Ancient Monuments

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Bowl barrow on Dart Raffe Moor lying 285m south west of Broadridge Farm

A Scheduled Monument in Witheridge, Devon

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Latitude: 50.9382 / 50°56'17"N

Longitude: -3.7137 / 3°42'49"W

OS Eastings: 279687.485087

OS Northings: 116809.818936

OS Grid: SS796168

Mapcode National: GBR L6.P901

Mapcode Global: FRA 363M.H22

Entry Name: Bowl barrow on Dart Raffe Moor lying 285m south west of Broadridge Farm

Scheduled Date: 1 November 1966

Last Amended: 18 November 1996

Source: Historic England

Source ID: 1015151

English Heritage Legacy ID: 28610

County: Devon

Civil Parish: Witheridge

Traditional County: Devon

Lieutenancy Area (Ceremonial County): Devon

Church of England Parish: Witheridge with Creacombe

Church of England Diocese: Exeter


This monument includes a bowl barrow situated on Dart Raffe Moor in a
prominent location overlooking the valley of the Little Dart River which
forms part of a cluster of at least three barrows. The barrow survives as a
circular mound 36.7m in diameter and 1.7m high. A slight hollow in the centre
of the mound may represent the site of an early part excavation or robbing.
The ditch from which material was quarried to construct the mound surrounds
the barrow and is preserved as a buried feature c.4.5m wide.
Two other barrows lying to the south west are the subject of separate
schedulings (SM 28608 and SM 28609).

The site of the monument is shown on the attached map extract.
It includes a 2 metre boundary around the archaeological features,
considered to be essential for the monument's support and preservation.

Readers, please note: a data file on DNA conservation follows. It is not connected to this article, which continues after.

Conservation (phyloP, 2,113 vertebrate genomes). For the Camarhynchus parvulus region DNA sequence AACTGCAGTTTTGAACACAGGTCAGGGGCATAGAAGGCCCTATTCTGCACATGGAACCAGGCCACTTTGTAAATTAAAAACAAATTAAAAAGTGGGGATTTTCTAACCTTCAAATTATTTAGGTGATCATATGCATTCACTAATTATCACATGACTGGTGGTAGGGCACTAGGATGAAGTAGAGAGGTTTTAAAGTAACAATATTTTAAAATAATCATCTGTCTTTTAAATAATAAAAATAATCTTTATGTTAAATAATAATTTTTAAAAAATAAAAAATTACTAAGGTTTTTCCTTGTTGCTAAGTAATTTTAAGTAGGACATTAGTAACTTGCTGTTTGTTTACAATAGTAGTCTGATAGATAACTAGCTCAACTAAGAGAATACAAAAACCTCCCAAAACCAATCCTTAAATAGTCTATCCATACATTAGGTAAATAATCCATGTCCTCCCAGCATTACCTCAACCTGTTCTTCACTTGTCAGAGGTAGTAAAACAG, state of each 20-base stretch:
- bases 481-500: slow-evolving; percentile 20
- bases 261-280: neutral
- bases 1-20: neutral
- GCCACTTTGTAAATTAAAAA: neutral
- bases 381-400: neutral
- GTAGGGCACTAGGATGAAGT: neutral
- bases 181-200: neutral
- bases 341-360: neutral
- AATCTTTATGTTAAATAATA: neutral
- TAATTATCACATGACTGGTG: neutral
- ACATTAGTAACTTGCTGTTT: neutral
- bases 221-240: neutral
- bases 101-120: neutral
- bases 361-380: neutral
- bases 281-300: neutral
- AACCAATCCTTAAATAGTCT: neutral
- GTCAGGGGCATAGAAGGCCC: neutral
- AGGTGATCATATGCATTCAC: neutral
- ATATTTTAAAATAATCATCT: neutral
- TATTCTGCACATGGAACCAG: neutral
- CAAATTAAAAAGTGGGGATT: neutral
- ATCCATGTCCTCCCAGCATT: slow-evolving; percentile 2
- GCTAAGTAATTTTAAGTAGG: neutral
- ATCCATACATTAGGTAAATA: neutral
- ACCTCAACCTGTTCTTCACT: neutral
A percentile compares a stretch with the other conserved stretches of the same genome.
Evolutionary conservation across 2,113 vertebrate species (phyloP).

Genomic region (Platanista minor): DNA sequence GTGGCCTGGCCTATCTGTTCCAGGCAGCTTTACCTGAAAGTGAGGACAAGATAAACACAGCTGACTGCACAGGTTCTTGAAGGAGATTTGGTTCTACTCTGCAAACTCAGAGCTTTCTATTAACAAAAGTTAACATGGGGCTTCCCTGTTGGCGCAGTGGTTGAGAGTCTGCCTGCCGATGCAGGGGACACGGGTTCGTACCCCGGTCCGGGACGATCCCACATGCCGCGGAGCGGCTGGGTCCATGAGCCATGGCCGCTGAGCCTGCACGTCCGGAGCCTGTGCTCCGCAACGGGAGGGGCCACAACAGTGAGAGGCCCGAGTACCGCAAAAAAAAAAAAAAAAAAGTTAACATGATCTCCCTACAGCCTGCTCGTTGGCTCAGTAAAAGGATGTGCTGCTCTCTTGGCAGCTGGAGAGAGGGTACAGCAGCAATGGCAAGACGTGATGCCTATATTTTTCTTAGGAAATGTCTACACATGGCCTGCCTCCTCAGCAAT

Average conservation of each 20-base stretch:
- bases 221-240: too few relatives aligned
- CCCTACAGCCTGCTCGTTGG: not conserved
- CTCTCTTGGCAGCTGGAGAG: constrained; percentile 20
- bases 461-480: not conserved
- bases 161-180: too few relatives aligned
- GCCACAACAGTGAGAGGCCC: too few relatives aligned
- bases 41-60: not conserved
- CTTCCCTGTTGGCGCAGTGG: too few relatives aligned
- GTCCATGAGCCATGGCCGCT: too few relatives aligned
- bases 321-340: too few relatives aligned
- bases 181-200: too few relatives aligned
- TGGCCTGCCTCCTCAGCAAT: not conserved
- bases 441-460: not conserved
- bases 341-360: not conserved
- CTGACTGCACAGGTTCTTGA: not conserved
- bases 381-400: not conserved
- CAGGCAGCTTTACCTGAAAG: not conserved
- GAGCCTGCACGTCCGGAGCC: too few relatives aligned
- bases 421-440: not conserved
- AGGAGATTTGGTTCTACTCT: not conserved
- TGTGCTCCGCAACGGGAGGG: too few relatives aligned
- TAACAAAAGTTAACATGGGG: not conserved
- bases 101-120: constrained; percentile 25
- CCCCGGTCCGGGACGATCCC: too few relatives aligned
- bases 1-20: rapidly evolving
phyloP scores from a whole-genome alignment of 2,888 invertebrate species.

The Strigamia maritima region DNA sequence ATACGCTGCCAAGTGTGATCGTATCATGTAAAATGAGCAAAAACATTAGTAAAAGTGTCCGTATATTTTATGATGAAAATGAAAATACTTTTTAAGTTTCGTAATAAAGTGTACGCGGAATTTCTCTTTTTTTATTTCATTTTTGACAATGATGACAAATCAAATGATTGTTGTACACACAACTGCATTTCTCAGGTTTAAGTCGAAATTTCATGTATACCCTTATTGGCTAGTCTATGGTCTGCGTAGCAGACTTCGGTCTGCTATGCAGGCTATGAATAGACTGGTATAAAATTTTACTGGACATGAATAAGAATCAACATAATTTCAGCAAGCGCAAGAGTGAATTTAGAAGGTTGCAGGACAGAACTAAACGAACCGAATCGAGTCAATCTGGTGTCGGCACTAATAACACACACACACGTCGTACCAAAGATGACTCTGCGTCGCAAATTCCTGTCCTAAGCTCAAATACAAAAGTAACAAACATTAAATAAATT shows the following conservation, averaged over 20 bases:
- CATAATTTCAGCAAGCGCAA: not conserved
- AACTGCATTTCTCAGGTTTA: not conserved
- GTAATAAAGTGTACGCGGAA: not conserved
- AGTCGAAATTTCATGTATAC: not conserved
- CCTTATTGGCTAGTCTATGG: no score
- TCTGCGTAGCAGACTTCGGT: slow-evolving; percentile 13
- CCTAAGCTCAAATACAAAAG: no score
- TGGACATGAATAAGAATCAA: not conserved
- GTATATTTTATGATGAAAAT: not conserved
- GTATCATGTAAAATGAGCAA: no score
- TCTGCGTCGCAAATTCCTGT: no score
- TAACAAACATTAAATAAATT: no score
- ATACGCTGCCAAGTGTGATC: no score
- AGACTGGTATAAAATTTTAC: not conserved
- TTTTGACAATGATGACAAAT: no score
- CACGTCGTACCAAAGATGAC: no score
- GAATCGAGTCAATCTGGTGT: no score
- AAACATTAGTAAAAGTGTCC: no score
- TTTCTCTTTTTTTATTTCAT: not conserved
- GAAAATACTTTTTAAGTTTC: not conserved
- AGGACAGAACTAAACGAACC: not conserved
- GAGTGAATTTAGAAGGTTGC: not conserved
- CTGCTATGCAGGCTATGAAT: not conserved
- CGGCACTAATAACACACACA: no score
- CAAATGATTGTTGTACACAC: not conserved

Source: Historic England

Reasons for Scheduling

Bowl barrows, the most numerous form of round barrow, are funerary monuments
dating from the Late Neolithic period to the Late Bronze Age, with most
examples belonging to the period 2400-1500 BC. They were constructed as
earthen or rubble mounds, sometimes ditched, which covered single or multiple
burials. They occur either in isolation or grouped as cemeteries and often
acted as a focus for burials in later periods. Often superficially similar,
although differing widely in size, they exhibit regional variations in form
and a diversity of burial practices. There are over 10,000 surviving bowl
barrows recorded nationally (many more have already been destroyed), occurring
across most of lowland Britain. Often occupying prominent locations, they are
a major historic element in the modern landscape and their considerable
variation of form and longevity as a monument type provide important
information on the diversity of beliefs and social organisations amongst early
prehistoric communities. They are particularly representative of their period
and a substantial proportion of surviving examples are considered worthy of

Despite the possibility of part excavation, the bowl barrow on Dart Raffe Moor
lying 285m south west of Broadridge Farm survives well and contains
archaeological and environmental information relating to the barrow and its
surrounding landscape.
This barrow forms part of a group of three lying in a prominent visual

Source: Historic England


Devon County Sites and Monuments Register, SS71NE8, (1982)
MPP fieldwork by H. Gerrard, (1995)

Source: Historic England

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